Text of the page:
(Here’s a refresh on routine while I take a month’s break. Thanks!)
Maintaining routine, former procrastinators, can be a challenge – with big payoffs. Owning a car is a challenge with payoffs. It requires adding fuel, going in for regular maintenance, and tending to repairs. It takes time, effort, money. Still, most of us prefer to maintain our cars and enjoy the benefits that come from having ready transportation.
When we bought our cars, we considered our needs, budgets, preferences. We figured out what we could afford that would serve us best. We set up routine with careful thought. Getting established takes time and effort, but it results in procedures that serve us well and simplify life.
If we don’t fuel our cars, we don’t go anywhere. Sticking with it is like fueling our routine. We have the joy of “getting somewhere.” We accomplish our aims. The ride is more pleasant because it’s steady, not in jerky fits and starts and stall outs as when we had no routine.
Sometimes a car sits unused and is hard to crank. Left unused, routines are hard to get going again. It’s easier to keep a routine running than it is to restart it. If it’s been necessary to set it aside for a while, get out the jumper cables and recharge your routine.
Checkups for the car reveal problems that need attention. If windshield wipers need replacing, we do that. We don’t get rid of the car. We should keep an eye out for things in our routine that don’t serve well and tweak them.
Cars sometimes need major repairs or replacement. We consider the factors and get help to correct the situation. Routines need correcting. We persevere through to an improvement that works better for us. If necessary, we trade in our non-working car for a better model. But we don’t scrap the car without giving it opportunity to prove itself. With routine, it takes a while -maybe weeks -to work out the kinks or get everybody onboard. That’s better than no car, no routine, no profitable changes in lifestyle. Give routine time to prove itself useful.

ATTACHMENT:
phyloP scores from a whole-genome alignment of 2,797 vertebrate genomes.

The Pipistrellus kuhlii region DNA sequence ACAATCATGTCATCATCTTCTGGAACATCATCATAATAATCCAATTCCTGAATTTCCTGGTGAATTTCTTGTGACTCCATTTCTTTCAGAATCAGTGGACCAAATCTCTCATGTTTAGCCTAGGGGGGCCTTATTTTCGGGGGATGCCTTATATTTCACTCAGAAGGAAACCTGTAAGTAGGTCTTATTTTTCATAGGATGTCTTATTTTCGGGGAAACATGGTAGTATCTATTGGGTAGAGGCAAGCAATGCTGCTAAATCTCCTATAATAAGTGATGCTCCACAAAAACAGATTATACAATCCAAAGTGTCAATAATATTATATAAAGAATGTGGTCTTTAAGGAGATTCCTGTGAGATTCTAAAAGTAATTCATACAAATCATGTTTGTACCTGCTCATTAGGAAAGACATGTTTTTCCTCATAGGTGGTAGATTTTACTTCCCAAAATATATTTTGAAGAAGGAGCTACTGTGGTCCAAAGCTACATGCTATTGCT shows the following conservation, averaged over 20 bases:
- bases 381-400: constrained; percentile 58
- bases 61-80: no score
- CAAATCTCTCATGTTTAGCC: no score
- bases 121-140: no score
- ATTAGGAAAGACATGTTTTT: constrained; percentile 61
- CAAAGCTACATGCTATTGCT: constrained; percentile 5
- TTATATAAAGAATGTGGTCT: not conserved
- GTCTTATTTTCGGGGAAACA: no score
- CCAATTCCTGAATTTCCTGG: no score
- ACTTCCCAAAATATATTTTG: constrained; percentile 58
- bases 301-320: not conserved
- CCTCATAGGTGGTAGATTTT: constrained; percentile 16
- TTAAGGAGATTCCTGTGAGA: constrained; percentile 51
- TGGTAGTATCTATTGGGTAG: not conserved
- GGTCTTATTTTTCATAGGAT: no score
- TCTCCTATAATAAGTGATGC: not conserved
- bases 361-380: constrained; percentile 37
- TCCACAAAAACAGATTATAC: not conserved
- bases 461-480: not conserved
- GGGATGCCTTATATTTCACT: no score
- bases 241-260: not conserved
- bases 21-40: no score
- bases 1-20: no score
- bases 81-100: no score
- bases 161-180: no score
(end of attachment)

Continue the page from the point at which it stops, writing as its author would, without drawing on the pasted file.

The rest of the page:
Routine requires commitment and correction. It also requires caution.
Like a car, our regular procedure is a tool we are privileged to use. We value routine but don’t allow it to become an idol to protect at all costs.
There are places we don’t drive our cars. We need discernment; flexibility is good. We don’t want to flex ourselves completely out of routine by letting it go repeatedly. But we let it go on occasion because God is prompting us to listen to someone, keep extra children, or stay late to cover for a colleague. We want others to respect our preferences, but we don’t require people to always bow to our routine because they are not as important as our tool.
God is the source of peace and conqueror of chaos. He helps us use routine as a wonderful gift, a helpful tool.
Did you practice run a routine? What corrections are you making?